Reading the Water
December 15, 2009
“I have taken considerable ribbing from colleagues and friends about this class I am teaching this semester—Fly Fishing: The Liberal Art,” Professor of Political Science David Hadley wrote as he and 12 freshmen headed back to Crawfordsville in August after their first week together as a class.
“With an immersion trip to Montana, two days of fly fishing, a tour of Yellowstone Park, it was topped off with a white- water rafting trip down the Yellowstone River. ‘And we pay you for that?’ asked one colleague. A few probably wondered, You call this education?”
It’s a fair question.
Years in the making and inspired by Hadley’s own experiences with fly fishing guide and photographer Brian Grossenbacher ’90, the course was introduced as “a baptism in the liberal arts in which the student will experience and examine fly fishing through the lenses of the humanist, the natural scientist, and the social scientist. He will develop skills of observation, careful and critical reading, analysis, and clear and creative communication.” In other words, what professors hope to achieve with a freshman’s first course at Wabash.
It was the trip itself—in a year in which the College’s endowment dropped by millions—that drew scrutiny. A trip which, ironically, may have the most lasting impact.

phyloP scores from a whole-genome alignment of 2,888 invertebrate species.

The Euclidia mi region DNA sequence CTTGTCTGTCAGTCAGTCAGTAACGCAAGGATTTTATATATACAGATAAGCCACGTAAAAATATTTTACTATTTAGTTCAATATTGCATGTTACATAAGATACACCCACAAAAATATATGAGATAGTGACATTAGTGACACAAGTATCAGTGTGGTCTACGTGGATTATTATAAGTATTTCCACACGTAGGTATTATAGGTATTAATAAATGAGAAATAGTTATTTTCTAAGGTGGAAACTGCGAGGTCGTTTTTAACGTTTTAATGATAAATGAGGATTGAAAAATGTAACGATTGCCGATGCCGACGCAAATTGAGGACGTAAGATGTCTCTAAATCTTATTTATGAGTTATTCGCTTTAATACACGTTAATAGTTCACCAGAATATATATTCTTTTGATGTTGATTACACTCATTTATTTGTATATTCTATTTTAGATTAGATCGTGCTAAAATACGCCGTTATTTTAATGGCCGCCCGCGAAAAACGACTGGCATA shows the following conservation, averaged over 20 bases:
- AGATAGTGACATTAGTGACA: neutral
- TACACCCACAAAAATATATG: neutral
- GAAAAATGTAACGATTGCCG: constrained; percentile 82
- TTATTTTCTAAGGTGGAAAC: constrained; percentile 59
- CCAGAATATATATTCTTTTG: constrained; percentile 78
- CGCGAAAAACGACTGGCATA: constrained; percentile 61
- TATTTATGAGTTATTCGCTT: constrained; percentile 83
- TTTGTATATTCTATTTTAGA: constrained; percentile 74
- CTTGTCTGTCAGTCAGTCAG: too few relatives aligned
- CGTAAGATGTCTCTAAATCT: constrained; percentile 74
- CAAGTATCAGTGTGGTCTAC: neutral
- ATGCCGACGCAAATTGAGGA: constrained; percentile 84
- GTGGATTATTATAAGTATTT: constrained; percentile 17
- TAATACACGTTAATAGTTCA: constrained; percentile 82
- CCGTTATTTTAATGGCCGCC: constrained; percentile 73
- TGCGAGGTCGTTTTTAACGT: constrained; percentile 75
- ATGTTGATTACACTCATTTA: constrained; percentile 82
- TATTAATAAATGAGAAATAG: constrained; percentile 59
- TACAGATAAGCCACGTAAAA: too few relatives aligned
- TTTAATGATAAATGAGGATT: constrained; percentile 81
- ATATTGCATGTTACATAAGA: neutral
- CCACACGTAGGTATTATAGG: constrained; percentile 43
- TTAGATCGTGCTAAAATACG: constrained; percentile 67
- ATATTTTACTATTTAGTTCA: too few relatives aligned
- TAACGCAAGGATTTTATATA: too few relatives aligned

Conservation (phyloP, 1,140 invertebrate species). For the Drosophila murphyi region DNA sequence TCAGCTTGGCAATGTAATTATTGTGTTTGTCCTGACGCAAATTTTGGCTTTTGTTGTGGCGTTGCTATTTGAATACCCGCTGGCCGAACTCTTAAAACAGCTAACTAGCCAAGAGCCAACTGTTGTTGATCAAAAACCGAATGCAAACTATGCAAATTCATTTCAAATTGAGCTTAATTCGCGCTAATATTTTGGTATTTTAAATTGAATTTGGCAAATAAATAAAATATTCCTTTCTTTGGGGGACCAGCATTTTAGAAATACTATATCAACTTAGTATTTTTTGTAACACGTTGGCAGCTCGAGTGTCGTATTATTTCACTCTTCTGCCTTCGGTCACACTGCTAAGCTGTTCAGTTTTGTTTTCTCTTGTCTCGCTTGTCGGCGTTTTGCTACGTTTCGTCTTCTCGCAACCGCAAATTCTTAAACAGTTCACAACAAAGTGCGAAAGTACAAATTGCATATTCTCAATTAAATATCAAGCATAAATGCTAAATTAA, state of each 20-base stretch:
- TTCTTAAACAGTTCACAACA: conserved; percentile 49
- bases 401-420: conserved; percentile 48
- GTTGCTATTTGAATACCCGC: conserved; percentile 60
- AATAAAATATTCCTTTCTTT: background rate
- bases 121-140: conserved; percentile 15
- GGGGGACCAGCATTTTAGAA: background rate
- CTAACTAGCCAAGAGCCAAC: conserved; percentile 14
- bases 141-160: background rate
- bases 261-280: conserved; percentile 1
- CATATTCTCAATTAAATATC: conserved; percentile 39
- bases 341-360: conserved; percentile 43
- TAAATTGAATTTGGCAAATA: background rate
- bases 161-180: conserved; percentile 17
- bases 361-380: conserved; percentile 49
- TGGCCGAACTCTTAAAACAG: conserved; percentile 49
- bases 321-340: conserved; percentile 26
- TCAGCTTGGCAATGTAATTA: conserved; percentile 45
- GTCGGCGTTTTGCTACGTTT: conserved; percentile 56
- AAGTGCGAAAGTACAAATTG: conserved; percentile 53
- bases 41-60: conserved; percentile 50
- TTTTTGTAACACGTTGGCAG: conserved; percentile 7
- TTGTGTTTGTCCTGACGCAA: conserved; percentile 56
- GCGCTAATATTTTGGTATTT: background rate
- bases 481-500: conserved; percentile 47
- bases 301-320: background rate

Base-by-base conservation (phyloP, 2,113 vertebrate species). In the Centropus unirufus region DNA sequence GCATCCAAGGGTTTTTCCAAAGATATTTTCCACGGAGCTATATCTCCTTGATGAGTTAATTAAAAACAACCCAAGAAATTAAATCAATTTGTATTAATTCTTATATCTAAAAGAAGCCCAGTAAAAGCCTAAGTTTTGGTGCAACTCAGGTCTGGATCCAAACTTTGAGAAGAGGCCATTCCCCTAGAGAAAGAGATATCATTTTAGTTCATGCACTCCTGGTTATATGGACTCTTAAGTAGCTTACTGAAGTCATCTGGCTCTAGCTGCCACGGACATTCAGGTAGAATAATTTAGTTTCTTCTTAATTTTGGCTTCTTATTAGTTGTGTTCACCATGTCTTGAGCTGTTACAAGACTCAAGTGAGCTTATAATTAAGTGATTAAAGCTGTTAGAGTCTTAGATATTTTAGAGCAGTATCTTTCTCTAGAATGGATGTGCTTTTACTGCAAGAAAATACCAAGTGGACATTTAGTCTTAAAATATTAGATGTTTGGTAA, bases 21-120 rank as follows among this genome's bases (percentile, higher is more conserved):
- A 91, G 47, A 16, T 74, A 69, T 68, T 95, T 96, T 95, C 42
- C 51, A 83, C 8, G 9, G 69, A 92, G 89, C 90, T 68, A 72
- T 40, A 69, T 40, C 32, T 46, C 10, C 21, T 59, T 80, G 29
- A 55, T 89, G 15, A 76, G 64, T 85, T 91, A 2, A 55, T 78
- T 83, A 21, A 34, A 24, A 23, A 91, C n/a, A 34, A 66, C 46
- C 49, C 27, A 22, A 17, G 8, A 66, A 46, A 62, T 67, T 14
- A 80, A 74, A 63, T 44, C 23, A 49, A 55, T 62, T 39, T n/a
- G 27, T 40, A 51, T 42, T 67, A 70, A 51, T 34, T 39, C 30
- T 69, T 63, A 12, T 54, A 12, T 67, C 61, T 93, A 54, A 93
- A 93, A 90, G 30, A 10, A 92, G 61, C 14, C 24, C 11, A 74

By the time they gathered on campus to practice casting in Little Giant Stadium, the students had read Norman Maclean’s A River Runs Through It, the now-classic novella that spawned Robert Redford’s film adaptation and resurgent interest in fly fishing, not to mention a boom in Montana tourism.
While in Montana, they met with an expert on the politics and law of water in the West. They explored Yellowstone National Park under the direction of ecologist and Professor of Biology David Krohne and Professor Emeritus of Biology Aus Brooks ’61. They fished for two days under the tutelage of professional guides. At the end of the day they debriefed by telling stories of the fish they had caught, lost, and the waters in which they’d been fishing.
They finished up with a raft trip down the Yellowstone led by 1998 alumnus Geoff Faerber’s Flying Pig outfitting company with Nick Roudebush ’09 as a guide. Each student wrote about the experience, keeping friends, family, and the Wabash community updated on the College’s Web site.
All this before they’d even stepped into a Wabash classroom.
But is this really the way for Wabash to introduce freshman to the liberal arts?
To read the blog entries, the students certainly thought so. Online registration for the class filled in less than two minutes.
Jeff Perkins ’89, who helped fund the trip and accompanied the students on the rivers, put it this way: “It’s hard for me to believe that 24 years ago I, too, was a freshman beginning my lifetime journey with the College, having then more questions than answers: What are the right choices for me at the College and beyond? What exactly is a liberal arts education and where will it lead me in life?
“Conversations with these 12 men produced similar questions and dialogue as we began to find answers in the common experience of fly fishing.”
Grossenbacher hosted the students in Montana and saw an analogy to his own Wabash experience.
“I remembered the confidence that I brought to campus. he cocky swagger that was knocked into submission by Homecoming Week,” the guide and author recalled. “Suddenly, I could taste the lack of sleep and my miniscule grade point average at midterm, final term.